Cauliflower is part of the cruciferous family. Named after the shape of the petals (the four petals resemble a cross or crucifix), cruciferous vegetables are known for the nutrient-dense properties (yay!). A native of the Middle East, cauliflower made its way to Europe from Cyprus in the 16th century before being found in North America a century later. Needless to say, cauliflower has found its way around the globe since then, finding a place on kitchen tables throughout the world.
Cauliflower is rich in:
- Vitamin C (77% RDI)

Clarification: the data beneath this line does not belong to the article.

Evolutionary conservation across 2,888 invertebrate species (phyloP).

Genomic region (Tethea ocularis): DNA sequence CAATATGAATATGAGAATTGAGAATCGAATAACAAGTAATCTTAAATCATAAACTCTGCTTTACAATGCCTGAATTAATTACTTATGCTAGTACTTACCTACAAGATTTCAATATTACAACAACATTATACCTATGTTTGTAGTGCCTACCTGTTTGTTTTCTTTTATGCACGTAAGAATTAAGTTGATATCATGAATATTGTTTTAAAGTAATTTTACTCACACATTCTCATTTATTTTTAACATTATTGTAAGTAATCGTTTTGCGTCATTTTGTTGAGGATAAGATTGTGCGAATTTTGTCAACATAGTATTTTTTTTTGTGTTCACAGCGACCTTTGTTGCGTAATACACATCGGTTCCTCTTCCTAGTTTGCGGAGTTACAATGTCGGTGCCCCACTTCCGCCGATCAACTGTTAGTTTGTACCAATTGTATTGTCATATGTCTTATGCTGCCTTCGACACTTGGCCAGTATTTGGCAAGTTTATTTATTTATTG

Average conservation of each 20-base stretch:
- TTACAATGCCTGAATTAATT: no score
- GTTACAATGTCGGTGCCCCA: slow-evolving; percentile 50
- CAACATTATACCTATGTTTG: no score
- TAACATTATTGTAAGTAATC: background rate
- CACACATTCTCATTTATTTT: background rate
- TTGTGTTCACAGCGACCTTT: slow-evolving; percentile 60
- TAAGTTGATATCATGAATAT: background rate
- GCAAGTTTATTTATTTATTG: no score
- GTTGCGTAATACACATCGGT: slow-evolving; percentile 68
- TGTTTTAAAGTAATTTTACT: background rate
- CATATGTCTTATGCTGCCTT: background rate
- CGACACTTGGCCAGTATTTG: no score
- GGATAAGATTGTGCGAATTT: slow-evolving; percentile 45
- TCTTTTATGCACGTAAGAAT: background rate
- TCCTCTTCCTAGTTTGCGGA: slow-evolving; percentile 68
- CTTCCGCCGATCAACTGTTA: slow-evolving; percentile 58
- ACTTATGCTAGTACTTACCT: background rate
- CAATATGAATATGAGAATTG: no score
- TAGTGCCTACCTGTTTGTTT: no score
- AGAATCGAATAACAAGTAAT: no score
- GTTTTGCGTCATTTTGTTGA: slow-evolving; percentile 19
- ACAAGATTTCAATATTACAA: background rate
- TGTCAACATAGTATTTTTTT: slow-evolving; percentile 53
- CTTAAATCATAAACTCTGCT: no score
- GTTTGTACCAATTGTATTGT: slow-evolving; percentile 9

- Vitamin K (20% RDI)
- Folate (14%)
- Choline (11% RDI)
- Potassium (9% RDI)
- Magnesium (4% RDI)
Benefits of Consuming Cauliflower
Not only is it one nutrient-rich, tasty veggie, it is also rich in several antioxidants, which aid in the reduction of inflammation. It is also a good source of fiber, helping you feel fuller longer. Not to mention, its full of choline which helps with brain function. It is low in carbohydrates making it very popular with nutrition-conscious individuals looking to reduce their over-consumption of carbohydrates. Cauliflower has found popularity among individuals seeking a more whole foods diet often replacing it for processed grains to replicate grain-based dishes.
How to Use Cauliflower
- Make it the star of the show with roasted Cauliflower and Lemon Tahini Sauce
- Rice it to make a low-carb rice substitute
- Mash it up to create a faux mashed potato
- Turn it into a pizza crust.